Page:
You don’t have to be a runner to learn lessons from the sport. Learn how to plan, pace and push yourself professionally.
1) Be prepared
Prior to a race, you want to find out what you can about the course. Is it flat or hilly? For a job, you want to find out what you can about the company. Check out their web page and social media presence. Have they been in the news? If it’s a public company, do some research to see how the business is doing. Don’t forget LinkedIn to see if you know anyone who works there.
2) Do not deviate from your normal routine
In running, experts caution against eating a different breakfast, breaking in new shoes or wearing a new t-shirt the day of the race. Similar advice holds true for your professional life, especially when you first start a job. You were hired for a particular position because you showcased your skills and personality in a way that matched that company culture. Acting or dressing differently than you presented yourself during the interview process could cause problems in fitting in.
3) Reserve your energy
New runners tend to start out too fast. Huge mistake! No one wants to be that runner who ends up walking after the first quarter mile. In your career, you want to show enthusiasm and dedication, but not at the expense of your colleagues. Pace yourself. You don’t have to take on every project. If you spread yourself too thin, you’ll be too tired and worn out to give the tasks at hand the attention they deserve.
4) It’s a marathon, not a sprint
Ok, it may be just a 5k, but remember – it takes time to get those miles in. Just like in your career, you’re in it for the long haul. It’s doubtful you’re going to beat any records in your first race. You have to see what the experience is like, how you can improve and what you need to change before the next one. The same holds true in your job. Start out strong, but don’t get ahead of yourself. You need to experience the culture, personalities and workload to really see how you fit in and can thrive.
5) Set Goals, Reevaluate & Improve
After people run their first race, they often get bit by the running “bug” and sign up for their second one. However, running faster is not a given. It takes a plan, practice and commitment. The same path holds true in the working world. Is there a mentor you can talk to during the course of your career? Seeking out advice from long time employees, your boss and other experienced colleagues can help with your own goal setting and improvement. Where do you want to be in 5 years? Write those goals down and start working towards them.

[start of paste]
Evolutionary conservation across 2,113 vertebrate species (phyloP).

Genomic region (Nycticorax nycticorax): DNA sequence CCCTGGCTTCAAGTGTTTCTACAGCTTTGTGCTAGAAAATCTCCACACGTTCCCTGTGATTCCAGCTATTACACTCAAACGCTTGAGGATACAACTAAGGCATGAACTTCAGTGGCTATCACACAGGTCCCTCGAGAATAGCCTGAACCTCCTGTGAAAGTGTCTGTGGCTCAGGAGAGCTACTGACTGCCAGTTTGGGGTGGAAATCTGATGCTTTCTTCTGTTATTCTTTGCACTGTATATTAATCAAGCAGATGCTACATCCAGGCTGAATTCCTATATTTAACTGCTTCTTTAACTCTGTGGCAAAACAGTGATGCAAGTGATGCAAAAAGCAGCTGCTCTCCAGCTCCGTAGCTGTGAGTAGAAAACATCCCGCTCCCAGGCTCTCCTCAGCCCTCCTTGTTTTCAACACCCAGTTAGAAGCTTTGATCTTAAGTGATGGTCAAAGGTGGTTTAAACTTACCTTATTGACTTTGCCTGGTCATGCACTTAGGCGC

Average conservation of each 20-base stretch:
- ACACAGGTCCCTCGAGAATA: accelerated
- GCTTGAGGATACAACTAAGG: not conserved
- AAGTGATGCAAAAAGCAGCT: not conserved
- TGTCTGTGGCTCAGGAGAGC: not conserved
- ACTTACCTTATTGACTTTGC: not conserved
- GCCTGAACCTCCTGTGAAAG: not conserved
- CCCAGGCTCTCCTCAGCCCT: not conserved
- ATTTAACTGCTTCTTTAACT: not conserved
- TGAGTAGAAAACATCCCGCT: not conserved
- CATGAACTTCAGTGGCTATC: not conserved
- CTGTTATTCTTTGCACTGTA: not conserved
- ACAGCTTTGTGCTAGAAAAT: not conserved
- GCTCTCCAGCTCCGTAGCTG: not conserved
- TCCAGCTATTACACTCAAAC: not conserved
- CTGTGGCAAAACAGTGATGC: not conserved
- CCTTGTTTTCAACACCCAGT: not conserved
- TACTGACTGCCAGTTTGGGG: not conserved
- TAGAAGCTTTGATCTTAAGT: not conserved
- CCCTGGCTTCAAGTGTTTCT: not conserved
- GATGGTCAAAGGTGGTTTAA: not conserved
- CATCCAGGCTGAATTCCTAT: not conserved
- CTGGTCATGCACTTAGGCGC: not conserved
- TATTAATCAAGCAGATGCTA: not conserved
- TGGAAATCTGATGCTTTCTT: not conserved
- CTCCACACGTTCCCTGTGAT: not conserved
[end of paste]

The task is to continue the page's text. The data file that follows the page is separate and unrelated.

6) Continue Learning
There will always be new races to run, different distances to try and new workouts to experience. New running enthusiasts often seek advice from more experienced runners. They subscribe to running publications, join running groups and associate with other runners. In the work world, you should join associations, attend industry specific events and keep current on news relevant to your occupation. This will keep you competitive and help to alleviate burnout and boredom down the line.
7) Break Through Your Comfort Zone
Runners who want to improve have to push themselves. They may not want to run intervals or run in inclement weather conditions, but they do, knowing they will get better. No one can guarantee what race day will be like, just like no one can guarantee exactly how your career path will progress. However, you can control your choices to some extent, especially when it comes to personal development. Take on challenges that make you uncomfortable at first. Not a public speaker? Practice so you can present that speech anyway! Wary of learning an unfamiliar software? Make a concerted effort and set up a schedule to do so. Rewards involve risk. Take a chance – the important thing is to at least try and put yourself out there.
8) Don’t Get Discouraged
The truth is – not every run is going to be a good one. Not every work day is going to be your best day ever. New runners are often told to remember: “No matter how slow you’re going, you’re still lapping everyone on the couch.” The same philosophy holds true for your work life. Acknowledge that growing your career takes time. Your pace and progress is just that – yours. Stop comparing yourself to other people, continue to work towards your goals and enjoy the journey along the way!
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© OldcastleCareers 2014